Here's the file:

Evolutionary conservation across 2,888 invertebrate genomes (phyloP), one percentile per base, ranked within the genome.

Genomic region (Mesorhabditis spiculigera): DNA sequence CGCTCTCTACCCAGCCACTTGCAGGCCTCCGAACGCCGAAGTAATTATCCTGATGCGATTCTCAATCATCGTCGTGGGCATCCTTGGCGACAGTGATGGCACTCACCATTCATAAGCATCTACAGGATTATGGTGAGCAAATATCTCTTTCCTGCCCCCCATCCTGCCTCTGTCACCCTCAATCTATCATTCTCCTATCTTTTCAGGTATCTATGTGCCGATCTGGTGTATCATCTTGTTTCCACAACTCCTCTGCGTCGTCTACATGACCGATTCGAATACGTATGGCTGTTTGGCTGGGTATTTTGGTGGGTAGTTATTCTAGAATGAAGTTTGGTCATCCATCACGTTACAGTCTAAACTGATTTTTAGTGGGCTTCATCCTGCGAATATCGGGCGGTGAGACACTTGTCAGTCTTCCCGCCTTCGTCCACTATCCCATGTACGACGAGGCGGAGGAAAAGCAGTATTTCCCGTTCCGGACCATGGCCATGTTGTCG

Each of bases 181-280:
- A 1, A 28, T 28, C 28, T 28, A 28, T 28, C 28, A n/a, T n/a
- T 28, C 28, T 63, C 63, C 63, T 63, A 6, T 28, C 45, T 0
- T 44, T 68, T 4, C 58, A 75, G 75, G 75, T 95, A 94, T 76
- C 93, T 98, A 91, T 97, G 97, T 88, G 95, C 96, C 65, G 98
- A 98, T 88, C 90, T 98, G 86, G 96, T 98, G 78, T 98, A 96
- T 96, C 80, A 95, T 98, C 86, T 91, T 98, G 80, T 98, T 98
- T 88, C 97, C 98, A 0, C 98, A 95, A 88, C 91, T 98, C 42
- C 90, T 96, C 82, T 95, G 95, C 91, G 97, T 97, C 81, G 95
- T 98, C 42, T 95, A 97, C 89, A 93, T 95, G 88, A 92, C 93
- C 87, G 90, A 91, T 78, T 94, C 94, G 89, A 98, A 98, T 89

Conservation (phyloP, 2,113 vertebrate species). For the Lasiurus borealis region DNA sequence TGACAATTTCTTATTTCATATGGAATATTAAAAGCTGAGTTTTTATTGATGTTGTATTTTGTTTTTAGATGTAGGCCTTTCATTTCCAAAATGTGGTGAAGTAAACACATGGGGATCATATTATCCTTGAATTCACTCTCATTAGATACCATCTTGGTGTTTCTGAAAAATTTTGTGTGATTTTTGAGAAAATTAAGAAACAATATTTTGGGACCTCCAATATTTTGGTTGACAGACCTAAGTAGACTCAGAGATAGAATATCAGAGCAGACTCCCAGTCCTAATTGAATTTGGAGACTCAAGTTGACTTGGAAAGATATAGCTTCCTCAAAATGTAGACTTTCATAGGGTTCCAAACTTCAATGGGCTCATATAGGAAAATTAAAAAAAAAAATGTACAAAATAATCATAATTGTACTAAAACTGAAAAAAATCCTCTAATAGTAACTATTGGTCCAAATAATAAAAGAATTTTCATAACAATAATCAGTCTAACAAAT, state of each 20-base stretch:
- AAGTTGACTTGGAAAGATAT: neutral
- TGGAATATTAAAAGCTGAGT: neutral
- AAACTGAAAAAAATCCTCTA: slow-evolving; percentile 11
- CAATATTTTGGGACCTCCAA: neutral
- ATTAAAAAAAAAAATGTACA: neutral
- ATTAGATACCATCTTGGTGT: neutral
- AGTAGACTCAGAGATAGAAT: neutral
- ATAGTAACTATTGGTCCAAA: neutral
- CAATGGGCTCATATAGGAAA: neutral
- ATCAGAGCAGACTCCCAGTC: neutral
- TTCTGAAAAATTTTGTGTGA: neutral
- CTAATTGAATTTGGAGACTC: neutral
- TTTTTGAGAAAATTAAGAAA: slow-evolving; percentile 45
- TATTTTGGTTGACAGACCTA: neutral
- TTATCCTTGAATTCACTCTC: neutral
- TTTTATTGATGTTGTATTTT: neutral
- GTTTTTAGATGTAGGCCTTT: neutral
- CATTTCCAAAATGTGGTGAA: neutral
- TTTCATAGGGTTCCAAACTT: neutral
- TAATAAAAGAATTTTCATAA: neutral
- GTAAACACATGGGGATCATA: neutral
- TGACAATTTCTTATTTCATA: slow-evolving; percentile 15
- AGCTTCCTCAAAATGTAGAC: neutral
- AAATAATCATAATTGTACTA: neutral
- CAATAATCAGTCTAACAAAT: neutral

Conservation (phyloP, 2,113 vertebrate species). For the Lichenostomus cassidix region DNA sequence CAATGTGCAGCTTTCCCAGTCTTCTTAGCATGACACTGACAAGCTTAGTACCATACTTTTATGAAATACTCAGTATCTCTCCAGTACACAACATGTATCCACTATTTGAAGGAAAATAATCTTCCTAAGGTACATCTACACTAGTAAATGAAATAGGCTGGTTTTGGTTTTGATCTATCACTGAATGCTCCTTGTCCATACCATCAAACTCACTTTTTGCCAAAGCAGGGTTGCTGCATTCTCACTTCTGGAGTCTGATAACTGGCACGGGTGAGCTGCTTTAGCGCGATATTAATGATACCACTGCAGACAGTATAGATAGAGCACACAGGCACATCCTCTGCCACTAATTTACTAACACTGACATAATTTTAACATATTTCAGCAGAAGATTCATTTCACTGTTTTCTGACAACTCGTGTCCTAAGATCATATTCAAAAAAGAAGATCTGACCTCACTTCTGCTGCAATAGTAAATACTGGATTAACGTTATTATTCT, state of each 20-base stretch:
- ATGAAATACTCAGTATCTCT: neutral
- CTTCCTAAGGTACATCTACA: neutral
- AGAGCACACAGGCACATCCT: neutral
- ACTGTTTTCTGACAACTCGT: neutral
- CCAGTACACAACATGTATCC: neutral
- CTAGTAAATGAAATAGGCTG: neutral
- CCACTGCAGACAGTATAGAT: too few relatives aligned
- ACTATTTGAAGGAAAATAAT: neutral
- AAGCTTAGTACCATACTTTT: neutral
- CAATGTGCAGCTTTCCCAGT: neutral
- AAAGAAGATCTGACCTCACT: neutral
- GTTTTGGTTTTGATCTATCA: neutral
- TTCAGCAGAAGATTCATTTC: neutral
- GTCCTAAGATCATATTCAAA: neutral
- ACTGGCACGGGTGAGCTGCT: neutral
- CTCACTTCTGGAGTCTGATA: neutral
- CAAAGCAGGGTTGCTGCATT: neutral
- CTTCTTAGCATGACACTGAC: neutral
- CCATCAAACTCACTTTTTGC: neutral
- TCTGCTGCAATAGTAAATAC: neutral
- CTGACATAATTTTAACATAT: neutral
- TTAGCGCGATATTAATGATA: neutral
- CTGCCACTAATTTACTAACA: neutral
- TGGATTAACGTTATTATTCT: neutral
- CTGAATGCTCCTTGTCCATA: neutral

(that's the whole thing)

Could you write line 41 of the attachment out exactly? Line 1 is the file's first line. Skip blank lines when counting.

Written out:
- ATGAAATACTCAGTATCTCT: neutral